I was talking to one of my students yesterday, and we were lamenting the coming humidity, not because the heat will be oppressive and outside will feel like walking around in a wet sauna, but because with the heat will come the bane of every housewife’s existence in Japan–cockroaches.
It doesn’t matter how clean you keep your house, apartment, or room, these giant, black and brown, oily insects will find a way inside, and they will leave their babies behind to torment you for the next few months.
There are a lot of ways to deal with these nuisances, up to and including running after them with chopsticks held like daggers and a war cry, but one of the most common is to buy traps. Cockroach traps come in every shape and size in Japan. There are hanging traps, small pod traps, and for the purpose of the story I am about to tell you, little house-shaped traps. These traps are called, with their cute alliteration, Gokiburi Hoihoi, or “Cockroach, Shoo!”.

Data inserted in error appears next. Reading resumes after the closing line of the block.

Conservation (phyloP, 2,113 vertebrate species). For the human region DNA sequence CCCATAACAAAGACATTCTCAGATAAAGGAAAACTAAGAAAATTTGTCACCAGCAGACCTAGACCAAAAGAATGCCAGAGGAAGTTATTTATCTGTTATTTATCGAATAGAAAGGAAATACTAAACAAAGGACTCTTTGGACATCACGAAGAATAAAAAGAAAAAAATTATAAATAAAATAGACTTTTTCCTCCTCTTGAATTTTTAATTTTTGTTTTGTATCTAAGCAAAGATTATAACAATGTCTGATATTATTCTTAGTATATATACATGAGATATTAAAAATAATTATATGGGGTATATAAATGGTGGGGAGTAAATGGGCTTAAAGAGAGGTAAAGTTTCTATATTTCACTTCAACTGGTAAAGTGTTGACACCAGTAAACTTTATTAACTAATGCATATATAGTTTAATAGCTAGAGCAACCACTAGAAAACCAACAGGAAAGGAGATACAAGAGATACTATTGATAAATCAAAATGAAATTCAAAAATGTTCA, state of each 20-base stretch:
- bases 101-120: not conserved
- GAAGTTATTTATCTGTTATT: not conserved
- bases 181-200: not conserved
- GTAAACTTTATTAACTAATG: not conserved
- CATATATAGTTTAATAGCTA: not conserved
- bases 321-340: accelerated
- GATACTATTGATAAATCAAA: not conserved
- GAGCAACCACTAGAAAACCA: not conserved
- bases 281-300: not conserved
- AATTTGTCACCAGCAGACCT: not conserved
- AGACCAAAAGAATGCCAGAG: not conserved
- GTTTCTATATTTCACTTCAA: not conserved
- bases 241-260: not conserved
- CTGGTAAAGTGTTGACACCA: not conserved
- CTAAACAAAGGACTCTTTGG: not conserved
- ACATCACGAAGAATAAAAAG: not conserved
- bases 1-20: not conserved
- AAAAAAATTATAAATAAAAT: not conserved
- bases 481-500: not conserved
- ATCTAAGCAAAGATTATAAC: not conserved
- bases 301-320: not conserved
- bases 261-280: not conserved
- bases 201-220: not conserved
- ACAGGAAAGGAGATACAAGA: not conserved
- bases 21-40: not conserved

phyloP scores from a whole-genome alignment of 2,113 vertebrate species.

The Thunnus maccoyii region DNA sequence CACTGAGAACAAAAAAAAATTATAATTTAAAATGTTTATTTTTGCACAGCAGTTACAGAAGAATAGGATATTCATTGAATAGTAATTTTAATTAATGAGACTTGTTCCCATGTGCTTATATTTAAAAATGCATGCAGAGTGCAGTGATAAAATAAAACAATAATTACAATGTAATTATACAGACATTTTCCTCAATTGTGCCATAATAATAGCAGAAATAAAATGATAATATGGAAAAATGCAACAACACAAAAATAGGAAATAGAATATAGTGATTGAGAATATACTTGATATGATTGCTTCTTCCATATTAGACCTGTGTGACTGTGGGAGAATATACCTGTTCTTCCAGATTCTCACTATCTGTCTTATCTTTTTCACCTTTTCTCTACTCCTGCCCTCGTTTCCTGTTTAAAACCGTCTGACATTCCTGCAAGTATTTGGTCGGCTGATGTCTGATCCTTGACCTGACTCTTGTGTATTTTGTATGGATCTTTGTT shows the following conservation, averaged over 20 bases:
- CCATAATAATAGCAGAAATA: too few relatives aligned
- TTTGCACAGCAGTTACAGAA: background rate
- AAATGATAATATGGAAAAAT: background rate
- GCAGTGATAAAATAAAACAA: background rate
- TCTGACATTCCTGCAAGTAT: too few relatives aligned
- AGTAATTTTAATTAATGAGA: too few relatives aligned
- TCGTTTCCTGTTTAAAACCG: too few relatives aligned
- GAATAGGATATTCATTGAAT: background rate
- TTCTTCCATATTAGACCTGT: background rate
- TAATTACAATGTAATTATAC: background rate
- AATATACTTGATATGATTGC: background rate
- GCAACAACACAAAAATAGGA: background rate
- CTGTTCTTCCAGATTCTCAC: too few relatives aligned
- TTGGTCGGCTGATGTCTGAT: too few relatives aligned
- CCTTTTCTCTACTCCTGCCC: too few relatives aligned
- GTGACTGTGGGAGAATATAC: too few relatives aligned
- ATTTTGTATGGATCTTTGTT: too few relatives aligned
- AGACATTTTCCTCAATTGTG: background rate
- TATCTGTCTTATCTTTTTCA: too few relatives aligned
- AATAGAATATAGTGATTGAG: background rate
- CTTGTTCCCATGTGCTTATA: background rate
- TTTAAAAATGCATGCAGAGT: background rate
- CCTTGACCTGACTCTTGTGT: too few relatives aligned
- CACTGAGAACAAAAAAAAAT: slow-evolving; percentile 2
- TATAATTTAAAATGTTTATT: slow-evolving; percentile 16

When my student and I began to discuss traps, she was instantly reminded of something that had happened to her earlier in the week. She had set out one of these traps in her tatami room (a room with traditional bamboo flooring) and the next day, was surprised to find a large black object wrapped tightly around it. She wasn’t wearing her glasses, so thought it looked like her son’s belt.
After he was called into the room, her son screamed and pointed out that it was a snake! The gum on these little Shoo! traps is so strong that it had actually caught a snake…. that had gotten into her house!
All I could think was “You’ve gotta tell me which brand you use.”
If you’re curious about the fate of the poor snake that got stuck, I’m sorry to tell you that he was deposited into a garbage bag and thrown out just like that. My student didn’t want to check and see if it was alive, or worse, try and peel it off and set it free…. after all, it was a pit viper!